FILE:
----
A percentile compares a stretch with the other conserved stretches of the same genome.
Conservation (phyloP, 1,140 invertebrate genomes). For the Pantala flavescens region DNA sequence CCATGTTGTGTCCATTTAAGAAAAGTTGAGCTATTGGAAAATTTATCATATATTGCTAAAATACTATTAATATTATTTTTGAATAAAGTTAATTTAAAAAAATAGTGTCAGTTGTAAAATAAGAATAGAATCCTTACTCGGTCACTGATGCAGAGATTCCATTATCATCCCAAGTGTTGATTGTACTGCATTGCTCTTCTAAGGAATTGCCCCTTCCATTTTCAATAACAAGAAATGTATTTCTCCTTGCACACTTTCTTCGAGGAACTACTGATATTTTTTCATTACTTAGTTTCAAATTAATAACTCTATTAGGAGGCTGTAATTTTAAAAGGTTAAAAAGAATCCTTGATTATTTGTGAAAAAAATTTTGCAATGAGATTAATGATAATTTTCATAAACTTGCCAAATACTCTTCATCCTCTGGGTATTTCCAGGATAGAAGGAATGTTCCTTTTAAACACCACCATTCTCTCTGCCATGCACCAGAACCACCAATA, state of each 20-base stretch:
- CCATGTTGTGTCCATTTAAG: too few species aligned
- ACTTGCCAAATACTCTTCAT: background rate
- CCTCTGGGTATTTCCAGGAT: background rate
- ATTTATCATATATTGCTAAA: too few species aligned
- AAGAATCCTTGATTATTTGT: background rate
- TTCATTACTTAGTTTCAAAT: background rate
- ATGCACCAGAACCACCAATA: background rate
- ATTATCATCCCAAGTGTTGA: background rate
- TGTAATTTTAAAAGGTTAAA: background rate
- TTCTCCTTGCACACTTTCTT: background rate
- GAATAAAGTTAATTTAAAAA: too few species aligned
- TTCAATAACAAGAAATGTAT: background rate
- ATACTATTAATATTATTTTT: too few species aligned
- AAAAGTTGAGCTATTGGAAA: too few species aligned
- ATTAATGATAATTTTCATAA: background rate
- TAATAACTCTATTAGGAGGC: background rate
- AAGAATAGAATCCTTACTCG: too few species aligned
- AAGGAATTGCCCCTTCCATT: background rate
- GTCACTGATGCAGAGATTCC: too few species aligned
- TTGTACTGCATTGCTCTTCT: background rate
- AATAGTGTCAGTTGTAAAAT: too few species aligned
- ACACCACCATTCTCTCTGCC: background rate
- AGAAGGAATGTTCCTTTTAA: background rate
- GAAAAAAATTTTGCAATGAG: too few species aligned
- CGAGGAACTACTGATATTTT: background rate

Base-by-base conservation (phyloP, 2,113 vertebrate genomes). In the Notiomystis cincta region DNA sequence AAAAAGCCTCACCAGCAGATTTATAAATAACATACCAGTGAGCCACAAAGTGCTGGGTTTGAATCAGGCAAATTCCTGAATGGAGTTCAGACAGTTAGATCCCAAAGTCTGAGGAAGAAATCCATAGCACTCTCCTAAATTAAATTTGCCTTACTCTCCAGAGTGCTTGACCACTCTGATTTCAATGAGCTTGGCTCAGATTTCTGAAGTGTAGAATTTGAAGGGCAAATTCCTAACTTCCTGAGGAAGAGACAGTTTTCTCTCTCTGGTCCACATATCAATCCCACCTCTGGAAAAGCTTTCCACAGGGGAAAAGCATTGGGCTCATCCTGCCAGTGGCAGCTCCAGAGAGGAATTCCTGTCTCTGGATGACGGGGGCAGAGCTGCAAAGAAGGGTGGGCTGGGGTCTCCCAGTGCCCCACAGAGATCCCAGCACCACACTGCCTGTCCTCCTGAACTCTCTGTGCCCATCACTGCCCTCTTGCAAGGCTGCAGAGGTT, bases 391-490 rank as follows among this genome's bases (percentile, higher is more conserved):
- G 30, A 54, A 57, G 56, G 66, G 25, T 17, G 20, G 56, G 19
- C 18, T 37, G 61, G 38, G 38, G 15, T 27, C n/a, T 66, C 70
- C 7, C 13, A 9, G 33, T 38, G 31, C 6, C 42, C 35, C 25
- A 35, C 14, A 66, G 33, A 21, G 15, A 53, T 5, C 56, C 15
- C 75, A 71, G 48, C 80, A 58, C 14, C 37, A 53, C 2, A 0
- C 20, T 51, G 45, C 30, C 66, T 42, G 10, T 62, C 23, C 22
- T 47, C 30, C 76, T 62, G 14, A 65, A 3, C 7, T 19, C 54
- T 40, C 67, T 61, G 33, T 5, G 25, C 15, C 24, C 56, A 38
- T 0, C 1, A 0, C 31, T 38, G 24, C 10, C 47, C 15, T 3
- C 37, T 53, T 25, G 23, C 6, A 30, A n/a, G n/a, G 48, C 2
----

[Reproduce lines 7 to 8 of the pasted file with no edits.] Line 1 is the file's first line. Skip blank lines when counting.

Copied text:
- AAGAATCCTTGATTATTTGT: background rate
- TTCATTACTTAGTTTCAAAT: background rate